UrbanByNature South Eastern Europe Hub Webinar #3 Recap: Achieving environmental and social targets through Urban Greening Plans

Screen Shot of Green Space in Belgrade

Achieving environmental and social targets through Urban Greening Plans

Did you miss the third edition of the UrbanByNature South Eastern Europe webinar series? Let’s briefly recap what happened:

The #3 UrbanByNature South Eastern Europe webinar addressed step 4 of the UbN programme, COMMIT & PLAN, which consists in outlining an action plan through strong participation of citizens in defining priority topics and intervention areas. The session was facilitated by Maggie Armstrong, member of the Circular Development Team, ICLEI World Secretariat.

Representing the CLEVER Cities project, Philipp LaHaela Walter, Senior Officer for Biodiversity and Green Infrastructure at ICLEI Europe, gave the first intervention of the day, introducing the European Commission’s new Urban Greening Platform and reflecting on the process of developing urban greening plans. In collaboration with Eurocities, ICLEI Europe consulted with cities to understand the status of urban biodiversity conservation and the common urban nature needs. The organizations gathered inputs from more than 100 stakeholders and conducted a couple of workshops in which they could dive into details on what an urban planning guidance should incorporate.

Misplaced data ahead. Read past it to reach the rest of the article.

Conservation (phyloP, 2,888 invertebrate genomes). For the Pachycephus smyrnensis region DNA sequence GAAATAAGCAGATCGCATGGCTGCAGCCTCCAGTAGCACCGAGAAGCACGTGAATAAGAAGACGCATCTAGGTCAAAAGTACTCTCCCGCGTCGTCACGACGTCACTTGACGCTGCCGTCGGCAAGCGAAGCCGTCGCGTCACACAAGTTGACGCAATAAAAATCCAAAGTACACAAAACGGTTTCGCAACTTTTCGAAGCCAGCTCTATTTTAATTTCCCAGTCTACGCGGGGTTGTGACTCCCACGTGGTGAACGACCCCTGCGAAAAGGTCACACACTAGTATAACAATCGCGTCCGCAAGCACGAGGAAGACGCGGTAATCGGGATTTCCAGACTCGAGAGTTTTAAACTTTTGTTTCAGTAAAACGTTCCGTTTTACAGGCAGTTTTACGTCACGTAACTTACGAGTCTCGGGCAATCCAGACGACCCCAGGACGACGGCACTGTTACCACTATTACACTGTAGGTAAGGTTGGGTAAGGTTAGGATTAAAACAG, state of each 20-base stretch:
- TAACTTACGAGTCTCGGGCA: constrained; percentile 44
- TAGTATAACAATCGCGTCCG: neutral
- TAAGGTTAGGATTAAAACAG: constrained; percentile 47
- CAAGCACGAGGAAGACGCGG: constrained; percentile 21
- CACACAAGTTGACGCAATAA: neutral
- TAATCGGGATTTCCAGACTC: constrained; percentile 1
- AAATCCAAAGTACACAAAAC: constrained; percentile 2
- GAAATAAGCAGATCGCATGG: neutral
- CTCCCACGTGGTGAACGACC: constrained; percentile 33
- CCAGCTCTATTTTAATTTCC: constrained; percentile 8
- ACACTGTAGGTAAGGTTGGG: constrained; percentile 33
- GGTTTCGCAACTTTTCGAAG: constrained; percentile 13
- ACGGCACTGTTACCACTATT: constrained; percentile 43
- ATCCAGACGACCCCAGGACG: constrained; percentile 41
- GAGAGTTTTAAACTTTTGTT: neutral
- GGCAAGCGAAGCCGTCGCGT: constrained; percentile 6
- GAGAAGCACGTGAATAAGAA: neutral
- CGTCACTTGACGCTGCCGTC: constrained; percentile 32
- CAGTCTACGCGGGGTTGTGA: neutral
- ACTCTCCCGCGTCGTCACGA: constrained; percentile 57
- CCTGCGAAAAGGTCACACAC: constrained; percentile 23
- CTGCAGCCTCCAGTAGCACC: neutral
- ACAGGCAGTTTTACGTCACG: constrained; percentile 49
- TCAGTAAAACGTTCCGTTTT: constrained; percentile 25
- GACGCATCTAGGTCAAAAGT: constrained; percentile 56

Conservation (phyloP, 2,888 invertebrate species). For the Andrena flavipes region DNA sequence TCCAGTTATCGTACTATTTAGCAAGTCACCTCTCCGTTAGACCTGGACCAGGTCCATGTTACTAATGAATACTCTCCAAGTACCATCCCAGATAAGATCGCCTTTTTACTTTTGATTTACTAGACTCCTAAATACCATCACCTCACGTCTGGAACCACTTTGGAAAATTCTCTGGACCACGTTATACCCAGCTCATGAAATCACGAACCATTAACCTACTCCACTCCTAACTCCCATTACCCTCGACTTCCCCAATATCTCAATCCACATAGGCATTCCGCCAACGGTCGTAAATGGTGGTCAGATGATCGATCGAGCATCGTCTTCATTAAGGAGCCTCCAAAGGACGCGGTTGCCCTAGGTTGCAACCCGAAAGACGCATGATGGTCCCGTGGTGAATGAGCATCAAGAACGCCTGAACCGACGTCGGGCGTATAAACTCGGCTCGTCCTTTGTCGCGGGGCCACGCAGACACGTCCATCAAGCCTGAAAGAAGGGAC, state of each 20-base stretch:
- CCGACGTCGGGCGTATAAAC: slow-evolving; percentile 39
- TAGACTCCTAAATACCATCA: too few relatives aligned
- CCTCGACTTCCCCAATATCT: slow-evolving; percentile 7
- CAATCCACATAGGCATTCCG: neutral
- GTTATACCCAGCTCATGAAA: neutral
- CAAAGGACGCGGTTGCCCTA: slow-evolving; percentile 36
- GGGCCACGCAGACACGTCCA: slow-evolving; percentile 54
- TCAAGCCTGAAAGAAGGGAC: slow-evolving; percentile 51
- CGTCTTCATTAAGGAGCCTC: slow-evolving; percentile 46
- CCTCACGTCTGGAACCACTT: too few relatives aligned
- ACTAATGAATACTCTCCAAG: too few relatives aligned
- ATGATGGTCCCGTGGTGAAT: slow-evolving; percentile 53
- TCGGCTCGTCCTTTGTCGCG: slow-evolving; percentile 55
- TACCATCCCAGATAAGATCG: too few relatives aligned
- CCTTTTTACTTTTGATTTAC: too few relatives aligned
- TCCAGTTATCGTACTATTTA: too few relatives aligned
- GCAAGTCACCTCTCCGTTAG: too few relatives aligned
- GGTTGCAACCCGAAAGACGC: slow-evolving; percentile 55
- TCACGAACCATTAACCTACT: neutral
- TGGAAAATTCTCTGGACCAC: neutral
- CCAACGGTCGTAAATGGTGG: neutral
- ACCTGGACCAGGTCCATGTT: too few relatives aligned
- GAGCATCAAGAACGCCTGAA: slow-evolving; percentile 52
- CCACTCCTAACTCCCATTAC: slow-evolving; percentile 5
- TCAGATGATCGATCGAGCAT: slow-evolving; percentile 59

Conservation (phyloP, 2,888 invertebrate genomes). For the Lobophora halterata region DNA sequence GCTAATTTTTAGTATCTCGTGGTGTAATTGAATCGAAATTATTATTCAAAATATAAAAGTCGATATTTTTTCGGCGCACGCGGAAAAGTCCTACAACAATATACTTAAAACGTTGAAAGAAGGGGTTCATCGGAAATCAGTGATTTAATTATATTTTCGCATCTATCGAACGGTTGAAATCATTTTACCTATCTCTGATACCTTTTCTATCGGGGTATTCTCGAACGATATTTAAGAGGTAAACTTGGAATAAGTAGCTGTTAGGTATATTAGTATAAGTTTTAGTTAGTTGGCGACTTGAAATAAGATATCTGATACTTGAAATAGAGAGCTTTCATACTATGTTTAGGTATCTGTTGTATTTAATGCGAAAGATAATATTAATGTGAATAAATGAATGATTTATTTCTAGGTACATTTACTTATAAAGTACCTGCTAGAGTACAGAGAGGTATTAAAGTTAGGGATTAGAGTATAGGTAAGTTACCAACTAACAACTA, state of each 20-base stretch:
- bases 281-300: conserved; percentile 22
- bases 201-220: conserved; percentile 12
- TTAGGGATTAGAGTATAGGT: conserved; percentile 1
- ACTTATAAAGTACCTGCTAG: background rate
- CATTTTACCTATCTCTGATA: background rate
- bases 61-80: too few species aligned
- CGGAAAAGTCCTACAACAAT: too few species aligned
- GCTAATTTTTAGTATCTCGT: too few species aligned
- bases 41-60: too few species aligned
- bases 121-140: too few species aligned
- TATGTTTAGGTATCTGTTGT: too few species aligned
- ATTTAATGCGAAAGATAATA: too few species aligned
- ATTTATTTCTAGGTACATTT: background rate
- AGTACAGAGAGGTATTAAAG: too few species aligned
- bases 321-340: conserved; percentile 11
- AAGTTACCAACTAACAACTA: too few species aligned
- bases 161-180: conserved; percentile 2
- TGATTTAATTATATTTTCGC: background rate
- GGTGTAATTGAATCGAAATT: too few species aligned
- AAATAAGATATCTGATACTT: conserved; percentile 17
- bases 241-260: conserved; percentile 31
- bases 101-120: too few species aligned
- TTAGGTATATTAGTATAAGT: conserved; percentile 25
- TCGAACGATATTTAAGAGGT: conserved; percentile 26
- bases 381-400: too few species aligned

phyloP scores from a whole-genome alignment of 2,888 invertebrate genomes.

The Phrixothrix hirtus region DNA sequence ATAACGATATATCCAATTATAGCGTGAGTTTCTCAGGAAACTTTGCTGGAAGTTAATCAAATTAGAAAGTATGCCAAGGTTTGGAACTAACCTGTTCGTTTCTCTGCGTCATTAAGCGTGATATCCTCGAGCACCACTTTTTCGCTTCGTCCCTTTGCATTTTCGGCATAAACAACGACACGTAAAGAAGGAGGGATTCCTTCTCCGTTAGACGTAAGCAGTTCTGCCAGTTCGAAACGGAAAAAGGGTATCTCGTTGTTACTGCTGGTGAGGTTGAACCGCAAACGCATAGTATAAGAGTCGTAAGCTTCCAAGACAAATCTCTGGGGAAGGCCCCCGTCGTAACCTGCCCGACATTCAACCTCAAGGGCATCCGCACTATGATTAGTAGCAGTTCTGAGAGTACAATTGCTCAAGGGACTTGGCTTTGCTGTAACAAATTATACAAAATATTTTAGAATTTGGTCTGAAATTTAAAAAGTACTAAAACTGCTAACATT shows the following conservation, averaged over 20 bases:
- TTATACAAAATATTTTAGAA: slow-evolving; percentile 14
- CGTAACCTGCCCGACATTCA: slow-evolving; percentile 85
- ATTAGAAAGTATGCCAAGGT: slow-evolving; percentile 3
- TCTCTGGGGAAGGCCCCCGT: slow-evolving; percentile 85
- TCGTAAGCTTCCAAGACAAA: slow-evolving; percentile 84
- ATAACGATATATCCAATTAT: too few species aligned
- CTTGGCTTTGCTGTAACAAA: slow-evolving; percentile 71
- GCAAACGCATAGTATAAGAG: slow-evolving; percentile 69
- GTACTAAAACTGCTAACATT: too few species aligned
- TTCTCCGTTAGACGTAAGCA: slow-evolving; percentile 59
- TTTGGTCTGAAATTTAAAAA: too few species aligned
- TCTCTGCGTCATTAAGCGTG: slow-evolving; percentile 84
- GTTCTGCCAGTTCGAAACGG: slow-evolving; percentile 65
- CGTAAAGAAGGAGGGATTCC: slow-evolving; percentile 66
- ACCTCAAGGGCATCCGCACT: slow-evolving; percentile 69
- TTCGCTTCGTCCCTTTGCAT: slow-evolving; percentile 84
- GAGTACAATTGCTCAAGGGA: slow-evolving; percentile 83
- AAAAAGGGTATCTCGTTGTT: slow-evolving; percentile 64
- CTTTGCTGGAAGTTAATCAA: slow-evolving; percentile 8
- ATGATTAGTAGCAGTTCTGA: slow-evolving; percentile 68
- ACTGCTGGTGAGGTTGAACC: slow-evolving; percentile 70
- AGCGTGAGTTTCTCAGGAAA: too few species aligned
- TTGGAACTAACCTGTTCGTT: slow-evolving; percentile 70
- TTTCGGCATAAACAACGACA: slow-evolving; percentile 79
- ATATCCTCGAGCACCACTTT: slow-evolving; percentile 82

Philipp presented the resulting urban planning guidance materials. The initiative included the development of a toolkit which aimed at supporting cities in the implementation of urban greening plans using a co-creation based approach. Divided into 3 main stages (Preparation, Action Planning, Implementation & Monitoring), the approach includes a strong consultation process with the local communities, an analysis of the current status in terms of biodiversity and the definition of priorities, actions and targets.